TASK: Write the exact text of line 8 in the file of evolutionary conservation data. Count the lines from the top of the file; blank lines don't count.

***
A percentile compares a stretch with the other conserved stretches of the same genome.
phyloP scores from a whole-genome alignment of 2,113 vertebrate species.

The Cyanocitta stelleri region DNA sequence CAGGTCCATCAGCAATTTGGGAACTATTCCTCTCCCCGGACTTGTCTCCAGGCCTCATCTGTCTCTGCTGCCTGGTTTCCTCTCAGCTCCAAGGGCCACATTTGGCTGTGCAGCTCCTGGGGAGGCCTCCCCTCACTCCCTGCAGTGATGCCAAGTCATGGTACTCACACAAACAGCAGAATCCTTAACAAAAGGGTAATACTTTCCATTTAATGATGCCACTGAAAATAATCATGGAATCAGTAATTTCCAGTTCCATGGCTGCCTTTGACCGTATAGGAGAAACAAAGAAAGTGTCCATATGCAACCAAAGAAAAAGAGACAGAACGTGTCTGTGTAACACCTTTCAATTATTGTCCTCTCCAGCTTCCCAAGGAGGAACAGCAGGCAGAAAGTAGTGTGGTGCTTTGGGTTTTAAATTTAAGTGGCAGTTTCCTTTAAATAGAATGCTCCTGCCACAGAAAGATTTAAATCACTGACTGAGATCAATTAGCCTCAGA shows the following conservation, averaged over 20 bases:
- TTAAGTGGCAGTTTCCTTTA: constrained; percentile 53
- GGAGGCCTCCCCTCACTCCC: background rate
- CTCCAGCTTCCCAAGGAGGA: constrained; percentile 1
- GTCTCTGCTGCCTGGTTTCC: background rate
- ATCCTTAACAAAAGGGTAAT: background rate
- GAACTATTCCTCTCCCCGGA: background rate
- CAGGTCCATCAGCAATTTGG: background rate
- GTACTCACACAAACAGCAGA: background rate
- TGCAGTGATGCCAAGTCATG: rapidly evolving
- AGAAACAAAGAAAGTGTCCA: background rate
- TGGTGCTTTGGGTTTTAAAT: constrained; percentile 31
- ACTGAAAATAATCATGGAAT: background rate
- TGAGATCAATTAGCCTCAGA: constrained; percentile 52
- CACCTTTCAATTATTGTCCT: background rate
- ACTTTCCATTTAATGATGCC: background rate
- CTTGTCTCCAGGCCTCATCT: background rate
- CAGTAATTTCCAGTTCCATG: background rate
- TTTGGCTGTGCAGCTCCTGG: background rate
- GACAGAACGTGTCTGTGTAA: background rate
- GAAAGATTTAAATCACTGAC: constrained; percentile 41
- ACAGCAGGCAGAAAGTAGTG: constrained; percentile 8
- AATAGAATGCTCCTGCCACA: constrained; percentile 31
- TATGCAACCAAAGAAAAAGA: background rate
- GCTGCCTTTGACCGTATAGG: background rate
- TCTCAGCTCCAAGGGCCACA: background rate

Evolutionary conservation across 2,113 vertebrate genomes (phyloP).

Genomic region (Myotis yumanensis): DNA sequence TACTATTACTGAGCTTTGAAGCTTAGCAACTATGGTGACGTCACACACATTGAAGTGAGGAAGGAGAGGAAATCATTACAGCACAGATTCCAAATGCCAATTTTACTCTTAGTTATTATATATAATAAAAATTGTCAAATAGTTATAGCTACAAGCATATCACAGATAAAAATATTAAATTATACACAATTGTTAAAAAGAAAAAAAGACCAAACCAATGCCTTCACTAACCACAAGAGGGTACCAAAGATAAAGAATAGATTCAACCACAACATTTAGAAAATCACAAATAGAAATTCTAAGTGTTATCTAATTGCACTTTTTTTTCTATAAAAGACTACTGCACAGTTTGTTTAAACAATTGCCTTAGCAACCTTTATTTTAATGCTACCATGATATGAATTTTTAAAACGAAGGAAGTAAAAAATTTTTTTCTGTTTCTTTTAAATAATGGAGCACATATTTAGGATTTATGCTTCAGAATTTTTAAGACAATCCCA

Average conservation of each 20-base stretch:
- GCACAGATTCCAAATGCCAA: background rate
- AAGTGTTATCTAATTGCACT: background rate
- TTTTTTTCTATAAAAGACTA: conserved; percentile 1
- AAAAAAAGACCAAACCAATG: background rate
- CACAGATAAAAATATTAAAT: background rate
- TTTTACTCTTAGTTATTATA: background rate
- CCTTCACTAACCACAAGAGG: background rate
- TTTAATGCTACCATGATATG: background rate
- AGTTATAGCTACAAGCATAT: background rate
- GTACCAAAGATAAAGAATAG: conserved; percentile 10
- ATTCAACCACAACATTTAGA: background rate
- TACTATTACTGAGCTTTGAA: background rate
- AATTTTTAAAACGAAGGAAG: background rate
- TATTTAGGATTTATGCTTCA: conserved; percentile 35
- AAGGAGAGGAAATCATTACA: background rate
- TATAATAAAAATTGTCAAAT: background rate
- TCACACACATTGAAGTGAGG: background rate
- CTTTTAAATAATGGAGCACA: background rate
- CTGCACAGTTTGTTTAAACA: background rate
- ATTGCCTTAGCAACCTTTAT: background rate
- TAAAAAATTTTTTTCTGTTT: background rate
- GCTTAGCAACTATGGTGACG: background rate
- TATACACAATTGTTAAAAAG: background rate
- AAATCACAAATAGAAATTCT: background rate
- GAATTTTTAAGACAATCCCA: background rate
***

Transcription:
- ATCCTTAACAAAAGGGTAAT: background rate